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countenance in a former; and by those too, who had as much true gallantry and good-fense as one ufually meets with in this.-But affections which are founded in truth and nature ftand not in need of any precedent to support them; and I esteem it my honor no less than my happiness, that I am, &c.




D'when I

ID you imagine I was really in earnest when I talked of quitting *** and withdrawing from those gilded prospects which ambition had once fo ftrongly fet in my view? But my vows, you see, are not in the number of those which are made to be broken for the retreat I had long meditated, is now, at laft, happily executed. To fay truth, my friend, the longer I lived in the high fcenes of action, the more I was convinced that nature had not formed me for bearing a part in them and tho' I was once fo unexperienced in the


ways of the world as to believe I had talents, as I was fure I had inclination, to serve my country, yet every day's converfation contributed to wean me by degrees from that flattering delufion.

How indeed could a man hope to render himself acceptable to the various parties which divide our nation, who profeffes it as his principle, that there is no striking wholly into the measures of any, without renouncing either one's fenfe or one's integrity and yet, as the world is at present constituted, it is scarce poffible, I fear, to do any good in one's generation (in public life I mean) without lifting under fome or other of those various banners, which distinguish the several corps in these our political warfares. To thofe, therefore, who may have curiofity enough to enter into my concerns, and ask a reason for my quitting the town, I anfwer, in the words of the hiftorian, Civitatis morum tædet pigetque. But I am wandering from the purpose of my letter, which was not so much to fo justify my retreat, as to incline you to fol low me into it: to follow me, I mean, as a vifitor only; for I love my country too M 2


well to call you off from thofe great fervices you are capable of doing her.

I HAVE pitched my tent upon a spot which I am perfuaded will not displease you. My villa (if you will allow me to call by that fine name, what, in truth, is no better than a neat farm-house) is fituated upon a gentle rife, which commands a short, tho' agreeable view of about three miles in circumference. This is bounded on the north by a ridge of hills, which afford me at once both a fecure fhelter and a beauti. ful profpect; for they are as well cultivated as the most fertile vallies. In the front of my house, which ftands fouth-eaft, I have a view of the river that runs, at the diftance of fomewhat lefs than a quarter of a mile, at the end of my grounds; and after making several windings and returns, seems to lose itself at the foot of those hills I just now mentioned. As for my garden, I am obliged to nature for its chief beauties; having no other (except a small spot which I have allotted for the purpofes of my table) but what the fields and meadows afford. Thefe, however, I have embellished with fome care, having intermixed among the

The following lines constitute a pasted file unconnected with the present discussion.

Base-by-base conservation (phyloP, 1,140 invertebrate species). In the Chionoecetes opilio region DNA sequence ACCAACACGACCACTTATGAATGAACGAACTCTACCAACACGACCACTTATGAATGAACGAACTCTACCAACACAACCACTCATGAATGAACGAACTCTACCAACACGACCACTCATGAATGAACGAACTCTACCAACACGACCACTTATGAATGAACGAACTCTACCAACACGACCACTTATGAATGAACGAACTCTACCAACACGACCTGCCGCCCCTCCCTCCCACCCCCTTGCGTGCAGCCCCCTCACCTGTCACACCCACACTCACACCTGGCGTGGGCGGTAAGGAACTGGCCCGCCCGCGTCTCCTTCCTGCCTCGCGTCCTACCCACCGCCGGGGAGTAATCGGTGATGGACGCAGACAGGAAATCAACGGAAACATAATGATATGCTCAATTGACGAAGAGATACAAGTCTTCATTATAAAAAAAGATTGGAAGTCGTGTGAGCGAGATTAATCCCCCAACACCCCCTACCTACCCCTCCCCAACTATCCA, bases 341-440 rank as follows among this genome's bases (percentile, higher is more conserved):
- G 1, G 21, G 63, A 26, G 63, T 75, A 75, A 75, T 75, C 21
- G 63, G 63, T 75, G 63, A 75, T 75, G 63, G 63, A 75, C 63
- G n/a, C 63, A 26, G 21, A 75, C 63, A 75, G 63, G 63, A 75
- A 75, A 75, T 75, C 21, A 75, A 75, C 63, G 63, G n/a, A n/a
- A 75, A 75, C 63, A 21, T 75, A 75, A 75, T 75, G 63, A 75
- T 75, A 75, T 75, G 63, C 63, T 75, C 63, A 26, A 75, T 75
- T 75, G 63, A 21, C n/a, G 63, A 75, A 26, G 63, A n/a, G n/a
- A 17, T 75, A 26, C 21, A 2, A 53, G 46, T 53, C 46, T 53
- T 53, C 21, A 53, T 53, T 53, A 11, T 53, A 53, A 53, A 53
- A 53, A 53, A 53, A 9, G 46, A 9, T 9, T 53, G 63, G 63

hedges all the feveral forts of flowering fhrubs.

BUT I must not forget to mention what I look upon to be the principal ornament of the place; as indeed I do not recollect to have seen any thing of the kind in our English plantations. I have covered a small spot with different forts of ever-greens, many of which are of a fpecies not very usual in our country. This little plantation I have branched out into various labyrinthwalks, which are all terminated by a small temple in the centre. I have a double advantage from this artificial wood: for it not only affords me a very fhady retreat in fummer, but, as it is fituated oppofite to my library, fupplies me in winter with a perspective of the most agreeable verdure imaginable.

WHAT heightens the relish of this retirement, is the company of Cleora ;

of my as indeed many of the best improvements I have made in it, are owing to hints which I have received from her exquisite taste and judgment. She will rejoice to receive you as her guest here; and has given it me in charge to remind you, that you have promised to be fo. As the business of parlia

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ment is now drawing to a conclufion, I may urge this to you without any imputation upon my patriotism; tho' at the same time I must add, I make a very confiderable facrifice of private intereft whenever I refign you for the fake of the public, Adieu,




RE you aware, Hortenfius, how far I may mislead you, when you are willing to refign yourself to my guidance, thro' the regions of criticifm? Remember, however, that I take the lead in these paths, not in confidence of my own fuperior knowledge of them, but in compliance with a request, which I never yet knew how to refuse. In short, Hortenfius, I give you my fentiments, because it is my fentiments you require: buț I give them at the fame time rather as doubts than decifions.

AFTER having thus acknowledged my infufficiency for the office you have affigned me, I will venture to confefs that the poet


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